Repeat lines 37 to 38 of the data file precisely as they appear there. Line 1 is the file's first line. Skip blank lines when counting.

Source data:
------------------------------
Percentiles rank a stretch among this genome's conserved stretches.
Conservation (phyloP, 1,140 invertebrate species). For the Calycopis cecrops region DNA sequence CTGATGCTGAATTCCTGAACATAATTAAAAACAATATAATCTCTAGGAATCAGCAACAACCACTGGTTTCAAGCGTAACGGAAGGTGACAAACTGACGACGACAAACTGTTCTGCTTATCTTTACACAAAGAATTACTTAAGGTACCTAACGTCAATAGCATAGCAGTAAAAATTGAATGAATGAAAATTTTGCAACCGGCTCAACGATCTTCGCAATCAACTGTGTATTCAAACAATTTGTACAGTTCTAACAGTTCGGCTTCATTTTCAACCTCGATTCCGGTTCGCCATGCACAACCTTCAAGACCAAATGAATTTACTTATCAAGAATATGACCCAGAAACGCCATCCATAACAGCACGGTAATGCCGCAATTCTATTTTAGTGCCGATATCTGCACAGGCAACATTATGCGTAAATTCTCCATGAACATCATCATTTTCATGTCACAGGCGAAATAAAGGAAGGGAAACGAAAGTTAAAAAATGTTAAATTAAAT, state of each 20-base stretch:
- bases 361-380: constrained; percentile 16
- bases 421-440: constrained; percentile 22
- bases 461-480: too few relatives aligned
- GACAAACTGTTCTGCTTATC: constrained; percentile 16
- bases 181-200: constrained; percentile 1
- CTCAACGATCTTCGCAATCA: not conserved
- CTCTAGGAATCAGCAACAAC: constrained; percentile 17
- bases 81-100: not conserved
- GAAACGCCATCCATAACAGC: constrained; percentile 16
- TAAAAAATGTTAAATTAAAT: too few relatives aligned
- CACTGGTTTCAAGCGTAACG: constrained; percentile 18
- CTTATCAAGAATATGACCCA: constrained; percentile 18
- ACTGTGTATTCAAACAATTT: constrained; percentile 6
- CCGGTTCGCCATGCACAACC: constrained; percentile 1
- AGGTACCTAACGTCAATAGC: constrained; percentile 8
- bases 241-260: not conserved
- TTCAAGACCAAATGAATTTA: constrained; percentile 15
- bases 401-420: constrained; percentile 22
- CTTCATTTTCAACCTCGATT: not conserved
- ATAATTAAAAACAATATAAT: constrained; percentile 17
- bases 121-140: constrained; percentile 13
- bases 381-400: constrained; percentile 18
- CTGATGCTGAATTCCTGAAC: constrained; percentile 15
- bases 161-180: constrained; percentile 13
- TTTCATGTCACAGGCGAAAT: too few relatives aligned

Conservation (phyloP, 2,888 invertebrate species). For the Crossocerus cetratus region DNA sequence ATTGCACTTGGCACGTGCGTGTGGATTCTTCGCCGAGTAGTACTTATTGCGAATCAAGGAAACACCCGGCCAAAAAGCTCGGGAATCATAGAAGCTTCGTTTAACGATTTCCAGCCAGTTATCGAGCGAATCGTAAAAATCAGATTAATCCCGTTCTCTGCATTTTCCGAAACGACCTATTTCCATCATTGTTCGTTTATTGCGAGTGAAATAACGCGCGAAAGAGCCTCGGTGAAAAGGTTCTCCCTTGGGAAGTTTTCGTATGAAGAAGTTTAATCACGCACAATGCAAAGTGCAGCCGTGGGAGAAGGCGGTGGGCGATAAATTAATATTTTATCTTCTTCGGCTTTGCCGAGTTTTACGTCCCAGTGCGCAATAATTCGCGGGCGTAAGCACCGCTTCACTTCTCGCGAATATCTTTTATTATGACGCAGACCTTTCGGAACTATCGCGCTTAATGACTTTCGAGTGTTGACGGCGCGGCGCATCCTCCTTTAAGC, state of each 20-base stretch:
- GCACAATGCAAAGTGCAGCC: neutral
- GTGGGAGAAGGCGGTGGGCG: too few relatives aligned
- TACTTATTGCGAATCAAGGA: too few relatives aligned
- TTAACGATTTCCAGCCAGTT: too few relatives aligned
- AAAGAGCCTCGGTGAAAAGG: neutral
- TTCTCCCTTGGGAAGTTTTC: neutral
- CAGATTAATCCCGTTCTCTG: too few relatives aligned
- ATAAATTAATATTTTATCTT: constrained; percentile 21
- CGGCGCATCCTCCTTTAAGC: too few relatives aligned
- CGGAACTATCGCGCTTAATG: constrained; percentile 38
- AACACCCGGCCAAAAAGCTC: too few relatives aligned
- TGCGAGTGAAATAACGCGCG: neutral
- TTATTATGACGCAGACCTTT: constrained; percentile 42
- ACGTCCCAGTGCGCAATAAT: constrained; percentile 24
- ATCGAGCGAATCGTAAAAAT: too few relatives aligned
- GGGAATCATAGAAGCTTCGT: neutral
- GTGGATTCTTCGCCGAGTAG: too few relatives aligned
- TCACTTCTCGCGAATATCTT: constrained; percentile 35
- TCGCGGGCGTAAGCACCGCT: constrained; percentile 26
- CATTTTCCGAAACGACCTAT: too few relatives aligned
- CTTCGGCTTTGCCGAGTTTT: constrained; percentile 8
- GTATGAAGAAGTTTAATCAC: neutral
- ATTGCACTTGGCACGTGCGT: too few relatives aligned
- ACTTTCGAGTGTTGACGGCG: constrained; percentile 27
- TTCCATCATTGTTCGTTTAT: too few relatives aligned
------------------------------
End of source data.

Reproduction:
- CGGCGCATCCTCCTTTAAGC: too few relatives aligned
- CGGAACTATCGCGCTTAATG: constrained; percentile 38